The county register dating
Last year, 7.1 million single Britons looked for a partner online, 800,000 more than in 2011, when, according to uk, there were 6.3 million.
But despite the significant increase in the number of daters, total revenue for the UK dating industry is falling, meaning firms are making less money per head.
It promises “affluent, educated men and women between the ages of 30 and 55, who are all looking for a long-term commitment.” It charges £180 a year for membership.
Another Telegraph Money reader, who does not wish to be named, turned to online dating after his relationship came to an end in February.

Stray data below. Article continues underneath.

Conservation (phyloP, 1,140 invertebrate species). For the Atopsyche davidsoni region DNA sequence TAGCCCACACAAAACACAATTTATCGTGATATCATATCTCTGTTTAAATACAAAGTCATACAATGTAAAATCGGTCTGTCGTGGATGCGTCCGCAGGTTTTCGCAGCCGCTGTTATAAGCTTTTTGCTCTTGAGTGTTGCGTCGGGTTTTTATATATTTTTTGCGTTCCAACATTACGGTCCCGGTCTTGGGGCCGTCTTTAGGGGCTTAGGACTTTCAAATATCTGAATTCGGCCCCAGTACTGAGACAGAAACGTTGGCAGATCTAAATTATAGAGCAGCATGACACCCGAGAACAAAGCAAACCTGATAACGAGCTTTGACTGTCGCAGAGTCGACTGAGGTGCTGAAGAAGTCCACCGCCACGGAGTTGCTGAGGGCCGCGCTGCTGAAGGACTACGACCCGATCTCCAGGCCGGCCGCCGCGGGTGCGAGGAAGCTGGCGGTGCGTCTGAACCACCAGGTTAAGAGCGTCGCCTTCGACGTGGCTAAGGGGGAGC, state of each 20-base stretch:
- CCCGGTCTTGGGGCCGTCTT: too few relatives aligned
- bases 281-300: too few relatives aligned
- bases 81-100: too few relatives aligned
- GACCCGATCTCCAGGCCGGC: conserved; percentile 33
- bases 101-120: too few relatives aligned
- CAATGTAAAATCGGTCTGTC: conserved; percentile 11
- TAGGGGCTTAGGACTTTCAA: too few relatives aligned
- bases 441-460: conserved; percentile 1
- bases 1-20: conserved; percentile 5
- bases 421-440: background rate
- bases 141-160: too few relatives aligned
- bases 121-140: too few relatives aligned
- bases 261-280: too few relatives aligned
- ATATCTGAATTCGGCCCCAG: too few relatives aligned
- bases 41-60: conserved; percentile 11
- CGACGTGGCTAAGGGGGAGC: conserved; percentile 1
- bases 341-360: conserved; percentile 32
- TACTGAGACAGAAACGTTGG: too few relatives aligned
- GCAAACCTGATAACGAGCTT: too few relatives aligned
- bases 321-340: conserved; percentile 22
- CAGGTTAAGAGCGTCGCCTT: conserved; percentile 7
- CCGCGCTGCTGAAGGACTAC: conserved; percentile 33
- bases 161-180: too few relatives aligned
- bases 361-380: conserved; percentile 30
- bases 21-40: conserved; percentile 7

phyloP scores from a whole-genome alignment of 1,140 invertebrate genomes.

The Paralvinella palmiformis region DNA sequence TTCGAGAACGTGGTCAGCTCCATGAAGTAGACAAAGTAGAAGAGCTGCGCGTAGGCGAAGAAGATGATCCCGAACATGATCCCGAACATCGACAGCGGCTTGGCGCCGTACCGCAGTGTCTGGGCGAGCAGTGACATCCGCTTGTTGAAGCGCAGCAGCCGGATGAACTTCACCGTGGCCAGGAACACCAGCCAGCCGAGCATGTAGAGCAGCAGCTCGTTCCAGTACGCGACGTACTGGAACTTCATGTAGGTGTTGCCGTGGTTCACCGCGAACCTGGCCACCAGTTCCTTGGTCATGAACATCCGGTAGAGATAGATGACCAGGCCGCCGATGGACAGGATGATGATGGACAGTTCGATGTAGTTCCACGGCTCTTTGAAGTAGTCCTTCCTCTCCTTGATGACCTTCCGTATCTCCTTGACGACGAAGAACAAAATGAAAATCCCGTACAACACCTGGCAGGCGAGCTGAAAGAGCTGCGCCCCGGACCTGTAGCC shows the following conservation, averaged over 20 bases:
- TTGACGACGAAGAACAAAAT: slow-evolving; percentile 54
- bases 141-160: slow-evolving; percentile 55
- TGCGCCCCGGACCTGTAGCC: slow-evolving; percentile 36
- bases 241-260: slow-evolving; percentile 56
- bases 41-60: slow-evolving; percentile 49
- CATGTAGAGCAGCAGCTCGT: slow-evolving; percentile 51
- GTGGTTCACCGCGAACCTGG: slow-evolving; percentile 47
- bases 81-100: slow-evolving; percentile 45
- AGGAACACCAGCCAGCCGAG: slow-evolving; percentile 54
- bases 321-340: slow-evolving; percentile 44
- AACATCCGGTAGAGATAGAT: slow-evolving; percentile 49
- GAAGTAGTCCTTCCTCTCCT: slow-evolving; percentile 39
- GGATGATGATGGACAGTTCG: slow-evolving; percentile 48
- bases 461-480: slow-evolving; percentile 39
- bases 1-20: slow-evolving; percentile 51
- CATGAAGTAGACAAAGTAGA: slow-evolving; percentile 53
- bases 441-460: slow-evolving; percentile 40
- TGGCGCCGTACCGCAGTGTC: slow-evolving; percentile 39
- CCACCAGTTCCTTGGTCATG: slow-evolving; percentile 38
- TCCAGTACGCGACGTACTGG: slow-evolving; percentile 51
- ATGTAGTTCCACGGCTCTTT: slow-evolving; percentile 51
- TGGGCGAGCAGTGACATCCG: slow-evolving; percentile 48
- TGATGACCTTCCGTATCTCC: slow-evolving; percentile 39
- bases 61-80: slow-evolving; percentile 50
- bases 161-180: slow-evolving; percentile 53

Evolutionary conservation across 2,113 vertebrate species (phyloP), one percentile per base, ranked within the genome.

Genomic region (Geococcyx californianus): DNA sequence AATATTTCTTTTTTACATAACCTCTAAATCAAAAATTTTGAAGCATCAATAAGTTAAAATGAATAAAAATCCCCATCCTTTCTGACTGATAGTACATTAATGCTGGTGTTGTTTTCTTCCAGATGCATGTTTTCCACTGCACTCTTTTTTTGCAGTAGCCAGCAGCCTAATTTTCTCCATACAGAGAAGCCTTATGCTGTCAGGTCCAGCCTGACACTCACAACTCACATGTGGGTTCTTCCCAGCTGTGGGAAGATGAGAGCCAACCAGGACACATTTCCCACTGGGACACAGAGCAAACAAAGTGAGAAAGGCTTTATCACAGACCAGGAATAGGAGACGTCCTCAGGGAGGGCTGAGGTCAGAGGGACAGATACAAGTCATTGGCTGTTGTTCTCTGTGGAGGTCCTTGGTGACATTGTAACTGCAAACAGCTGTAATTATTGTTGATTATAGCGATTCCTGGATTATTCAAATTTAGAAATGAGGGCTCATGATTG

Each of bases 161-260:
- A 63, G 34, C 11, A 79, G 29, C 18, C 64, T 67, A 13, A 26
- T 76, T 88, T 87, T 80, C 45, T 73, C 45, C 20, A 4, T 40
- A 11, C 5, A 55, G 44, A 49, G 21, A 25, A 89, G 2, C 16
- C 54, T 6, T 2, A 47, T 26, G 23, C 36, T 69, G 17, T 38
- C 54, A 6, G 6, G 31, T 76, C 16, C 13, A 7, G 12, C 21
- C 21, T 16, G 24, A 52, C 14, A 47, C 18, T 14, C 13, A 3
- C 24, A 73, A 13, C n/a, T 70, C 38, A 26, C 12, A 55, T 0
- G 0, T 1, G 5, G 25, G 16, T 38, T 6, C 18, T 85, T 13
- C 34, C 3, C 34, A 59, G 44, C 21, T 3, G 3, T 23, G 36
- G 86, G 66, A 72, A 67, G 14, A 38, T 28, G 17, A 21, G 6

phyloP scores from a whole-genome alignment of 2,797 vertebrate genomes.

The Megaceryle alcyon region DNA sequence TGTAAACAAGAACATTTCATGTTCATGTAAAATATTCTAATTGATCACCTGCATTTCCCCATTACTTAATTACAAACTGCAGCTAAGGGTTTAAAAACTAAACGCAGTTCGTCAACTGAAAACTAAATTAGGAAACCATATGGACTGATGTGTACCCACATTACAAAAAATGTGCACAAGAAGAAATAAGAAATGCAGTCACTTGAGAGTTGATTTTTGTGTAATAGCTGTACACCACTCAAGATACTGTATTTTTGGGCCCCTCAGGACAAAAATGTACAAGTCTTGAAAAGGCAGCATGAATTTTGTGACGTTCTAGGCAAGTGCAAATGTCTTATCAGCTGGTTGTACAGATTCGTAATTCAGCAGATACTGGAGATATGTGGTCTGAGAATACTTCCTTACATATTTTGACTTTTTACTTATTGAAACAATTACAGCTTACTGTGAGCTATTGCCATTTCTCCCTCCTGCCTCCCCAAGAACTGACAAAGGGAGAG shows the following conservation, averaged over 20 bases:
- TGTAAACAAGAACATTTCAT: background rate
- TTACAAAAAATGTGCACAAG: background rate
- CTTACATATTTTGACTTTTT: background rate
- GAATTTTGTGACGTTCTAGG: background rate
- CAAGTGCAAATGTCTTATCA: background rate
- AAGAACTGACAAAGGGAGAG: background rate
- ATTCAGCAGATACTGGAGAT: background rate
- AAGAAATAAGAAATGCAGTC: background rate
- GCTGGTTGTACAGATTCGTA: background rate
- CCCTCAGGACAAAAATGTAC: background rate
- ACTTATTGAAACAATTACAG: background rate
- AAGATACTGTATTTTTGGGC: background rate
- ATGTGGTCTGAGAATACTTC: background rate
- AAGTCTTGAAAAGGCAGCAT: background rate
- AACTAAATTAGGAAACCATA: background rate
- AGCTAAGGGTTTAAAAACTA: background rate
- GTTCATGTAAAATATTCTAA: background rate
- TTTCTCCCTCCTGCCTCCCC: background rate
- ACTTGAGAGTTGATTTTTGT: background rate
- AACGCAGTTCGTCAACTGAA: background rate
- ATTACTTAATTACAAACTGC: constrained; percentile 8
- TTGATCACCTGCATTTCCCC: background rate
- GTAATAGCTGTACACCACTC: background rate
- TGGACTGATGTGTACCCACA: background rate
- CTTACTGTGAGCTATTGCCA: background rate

In November she received a letter from a Searchmate adviser saying that her membership was “not progressing as expected”.
After filling in the questionnaire, the man registered for the site and was delighted with the follow-up email he received.
It contained several profiles of highly promising matches all “waiting to contact him”.
In the two years between 20 alone, revenue dropped by £9m from £168m to £159m.
This is mainly because cheaper competitor sites and smartphone apps, such as Tinder, have boomed in popularity, explaining why some of the UK’s pricier dating services are suffering – and possibly going to greater lengths to keep singles signed up on their books, Another site at the higher end of the dating market is Elite Singles, which is designed for people with a certain level of education.